In early June 2005, Apple Computer settled a United States-based class-action lawsuit over battery problems in specific iPod models, offering compensation and/or free repairs to affected individuals. As of today, a web site called AppleiPodSettlement.com has been established, and a Claim Form provided for free download. iPod owners registered with Apple are already receiving the same Claim Form in the mail, along with a Notice describing the settlement. This new iLounge page serves as a clearinghouse for information and “frequently asked questions” reference for iPod owners with battery problems.
Who can claim? The settlement covers any United States resident who (a) purchased a new first-, second-, and third-generation iPod on or before May 31, 2004, and (b) experienced a “Battery Failure” within a specified period of time after purchase. You can submit one claim for each iPod you own that meets these standards, but not more than one claim per iPod.
Who can’t claim? No iPod with a Click Wheel controller – including the iPod mini, fourth-generation iPod, or iPod photo – is covered. Similarly, the iPod shuffle is not covered. You cannot claim if you purchased your iPod used, or purchased it after May 31, 2004, and you cannot claim if you haven’t experienced a Battery Failure, as defined below.
Which iPod do I have? First- and second-generation iPods included FireWire ports on their tops, unlike any other iPod. Third-generation iPods had circular “Scroll Wheel” controls with a row of four buttons on top that did not appear on any other iPod model. The picture below will help you identify whether you’re covered.
What is a “Battery Failure?” A third-generation iPod has experienced battery failure when “the capacity… to hold an electrical charge has dropped to four hours or less of continuous audio playback, with earbuds attached,” while first- and second-generation iPods have failed when they get “five hours or less of continuous audio playback, with earbuds attached.” Surprisingly, the definition does not mention whether the numbers need be reached with or without your screen’s backlight on. Regardless, your battery must have failed within two years of the date of purchase.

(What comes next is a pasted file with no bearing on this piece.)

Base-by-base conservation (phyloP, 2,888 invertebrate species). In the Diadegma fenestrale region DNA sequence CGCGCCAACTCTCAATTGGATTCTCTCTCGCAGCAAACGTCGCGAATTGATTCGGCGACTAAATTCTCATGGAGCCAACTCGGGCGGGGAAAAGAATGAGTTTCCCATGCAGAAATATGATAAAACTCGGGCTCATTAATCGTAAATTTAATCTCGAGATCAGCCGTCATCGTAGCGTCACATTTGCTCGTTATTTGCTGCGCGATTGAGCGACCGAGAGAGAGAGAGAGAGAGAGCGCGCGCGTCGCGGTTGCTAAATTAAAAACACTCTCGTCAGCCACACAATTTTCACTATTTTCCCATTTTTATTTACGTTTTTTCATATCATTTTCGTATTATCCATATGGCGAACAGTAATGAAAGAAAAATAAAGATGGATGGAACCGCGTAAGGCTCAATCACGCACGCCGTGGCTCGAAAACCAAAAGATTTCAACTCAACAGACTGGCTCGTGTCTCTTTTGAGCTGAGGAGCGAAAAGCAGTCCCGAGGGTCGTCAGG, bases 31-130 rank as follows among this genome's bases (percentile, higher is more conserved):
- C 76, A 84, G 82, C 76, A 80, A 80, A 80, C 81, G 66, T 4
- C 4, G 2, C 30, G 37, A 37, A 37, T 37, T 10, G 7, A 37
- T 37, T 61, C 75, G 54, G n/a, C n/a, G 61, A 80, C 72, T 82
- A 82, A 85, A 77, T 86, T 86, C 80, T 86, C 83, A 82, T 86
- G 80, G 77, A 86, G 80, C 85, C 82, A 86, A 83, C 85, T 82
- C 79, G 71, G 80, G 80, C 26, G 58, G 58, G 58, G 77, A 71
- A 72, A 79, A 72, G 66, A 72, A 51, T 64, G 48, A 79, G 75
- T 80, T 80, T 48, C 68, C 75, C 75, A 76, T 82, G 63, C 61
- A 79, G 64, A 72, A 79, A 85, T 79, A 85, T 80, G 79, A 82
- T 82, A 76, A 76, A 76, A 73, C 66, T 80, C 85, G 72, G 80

How do I know for sure if I have a Battery Failure? Run the test provided in Apple’s Notice, part IV. Reset your iPod, then update it with the latest Software Updater, fully charge the iPod, go to the Settings menu and turn on Repeat, then turn on a timer and play a song from an album. The song will replay until the battery runs out. If your iPod falls below the times specified above, your battery has failed.
What do I get if my iPod’s battery has failed?
First- and Second-Generation iPod owners: You can choose either (a) an Apple Store credit of $50, or (b) a $25 check.
Third-Generation iPod owners: The iPod’s one-year limited warranty is automatically extended for one additional year solely to cover battery failures. If the battery fails at any time within the two-year period, you may choose either (a) replacement of the battery by Apple, or (b) a $50 Apple Store credit. If you choose (a), Apple has the choice to replace the battery or the entire iPod. However, you will have to pay shipping and handling fees applicable under Apple’s limited warranty.
What about if my iPod failed and I already replaced the battery… or the iPod? Apple will send you a check for 50% of the amount you paid for the battery or iPod replacement, not including shipping or tax.
When must I act? Third-generation iPod owners have until two years after the original purchase date of the iPod to submit their claim electronically or by mail, or September 30, 2005, whichever is later. All other claims must be submitted by September 30, 2005.
I’m affected. What do I need to do? If you haven’t purchased Apple’s AppleCare Protection Plan for the iPod, you’ll have to fill out the Claim Form to receive any benefit. You’ll need to enclose proof of your iPod purchase – your receipt, a check, or a credit/debit card statement – and submit the claim form to the included address. Your proof can be vague (such as a $400 credit card charge for “electronics”), so long as you declare under penalty of perjury that the transaction was for the purchase of an iPod.
If you purchased AppleCare for the iPod and experienced a battery failure that was already remedied by Apple, the company will send a $25 credit to you without the need for additional action. However, you may be entitled to additional benefits, so read over the claim form carefully to see whether you qualify for more than $25.